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State budget deadline could mean park closures on Whidbey
By JERRY CORNFIELD
Closure of state parks could be the result of the state Legislature’s inability to agree on a new budget by July 1.
While legislative leaders insist they are nearing a budget agreement, the governor’s office warned that a failure to meet the deadline would result in a partial government shut down.
For businesses that rely on tourism to bouy their bottom lines, park closures would be “a very sad state of affairs,” said Linda Eccles, executive director of the Coupeville Chamber of Commerce.
“It would be tragic,” Eccles said. “We’d all be affected, up and down the whole island. If you look at the number of tourists our parks bring in, it’s amazing.”
Deception Pass State Park is the busiest park in Washington state with more than two million visitors each year.
Virginia Painter, spokeswoman for state parks, said the affected agencies are doing a sort of “balancing act” until a budget can be reached.
“You want to be optimistic, but you also have to be responsible,” Painter said.
Still, she said, “many believe they will pass a budget, and we don’t want to create undue concern for our visitors. We really do value the people who come to our parks.”
In addition to the closure of state parks, including the five on Whidbey Island, a shutdown would also halt the lottery, and convicted criminals would be monitored less closely outside prison walls.
Those are among the hundreds of programs and services which would be halted or scaled back, according to an analysis released by the Office of Financial Management.
In all, 34 state agencies would be shut down and 24 others would incur a partial cessation, said Mary Alice Heuschel, chief of staff for Gov. Jay Inslee. Twenty-five agencies would continue operating because they are funded wholly or in large part from sources other than the state’s general fund.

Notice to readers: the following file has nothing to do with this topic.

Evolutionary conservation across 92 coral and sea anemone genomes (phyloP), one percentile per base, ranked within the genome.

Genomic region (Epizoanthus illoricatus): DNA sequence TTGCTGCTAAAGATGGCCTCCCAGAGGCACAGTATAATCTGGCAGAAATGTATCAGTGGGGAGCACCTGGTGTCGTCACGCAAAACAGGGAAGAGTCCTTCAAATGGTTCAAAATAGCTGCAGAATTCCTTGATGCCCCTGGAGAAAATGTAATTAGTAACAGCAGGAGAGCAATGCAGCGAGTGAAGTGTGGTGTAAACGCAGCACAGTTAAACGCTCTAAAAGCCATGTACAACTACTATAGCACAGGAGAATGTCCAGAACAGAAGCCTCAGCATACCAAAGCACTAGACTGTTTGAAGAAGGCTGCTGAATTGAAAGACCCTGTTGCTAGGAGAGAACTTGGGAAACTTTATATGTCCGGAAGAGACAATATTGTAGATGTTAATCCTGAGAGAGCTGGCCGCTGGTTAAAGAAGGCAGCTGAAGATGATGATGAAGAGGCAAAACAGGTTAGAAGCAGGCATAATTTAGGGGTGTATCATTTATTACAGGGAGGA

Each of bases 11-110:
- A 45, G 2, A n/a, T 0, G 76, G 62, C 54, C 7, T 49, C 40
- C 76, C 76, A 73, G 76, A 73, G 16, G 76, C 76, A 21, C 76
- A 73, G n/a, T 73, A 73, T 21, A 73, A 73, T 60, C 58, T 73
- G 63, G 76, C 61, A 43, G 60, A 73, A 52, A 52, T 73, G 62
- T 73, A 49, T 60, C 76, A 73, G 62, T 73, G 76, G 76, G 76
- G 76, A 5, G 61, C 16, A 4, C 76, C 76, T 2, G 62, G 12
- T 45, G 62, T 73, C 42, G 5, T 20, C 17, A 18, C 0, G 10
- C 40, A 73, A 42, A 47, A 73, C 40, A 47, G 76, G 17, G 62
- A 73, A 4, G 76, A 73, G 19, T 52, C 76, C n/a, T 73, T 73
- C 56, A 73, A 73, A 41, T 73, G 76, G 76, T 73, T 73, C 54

Meanwhile, the leader of the state Senate predicted the Legislature can be done Sunday, one day before layoff notices are sent to thousands of state workers.
“We are going to finish on Sunday and there will be absolutely no shutdown of state government,” said Senate Majority Leader Rodney Tom, D-Medina, who is a member of the Majority Coalition Caucus ruling the Senate.
Senate and House budget negotiators said Thursday they are making steady progress but are at least a day away from achieving an agreement in principle that can be written up and voted on. House Speaker Frank Chopp declined to say if he thought a budget could be passed by Sunday.
Planning for the shutdown won’t stop until the Legislature acts on a spending plan for the biennium that runs from July 1 though June 30, 2015.
Among those agencies that can expect to be shuttered include the Lottery Commission, Public Disclosure Commission and Liquor Control Board.
Washington’s largest agencies, such as the Department of Social and Health Services and Department of Corrections would curtail some activities while community colleges, universities and the court system will stay open.
Also, the Washington State Patrol and Washington State Ferries will operate because those are funded through the state transportation budget, which has already been signed into law.
Only once before has the legislature come this close to forcing a government shutdown.
That occurred in 1991 when the house and senate approved a budget early June 30 and Gov. Booth Gardner signed it shortly before midnight.
Here is a sample of cuts may result from a governmental shut down:
• Most community supervision of ex-convicts would be halted;
• Prisons would not accept new inmates;
• Offenders in local or tribal jails for violating probation as of June 30 would be released;
• Licensing and regulation of real estate brokers, home inspectors, barbers, cosmetologists and many other professions would be suspended;
• No lottery tickets would be sold or drawings conducted and horse racing at Emerald Downs would halt.
Whidbey News-Times reporter Janis Reid contributed to this article.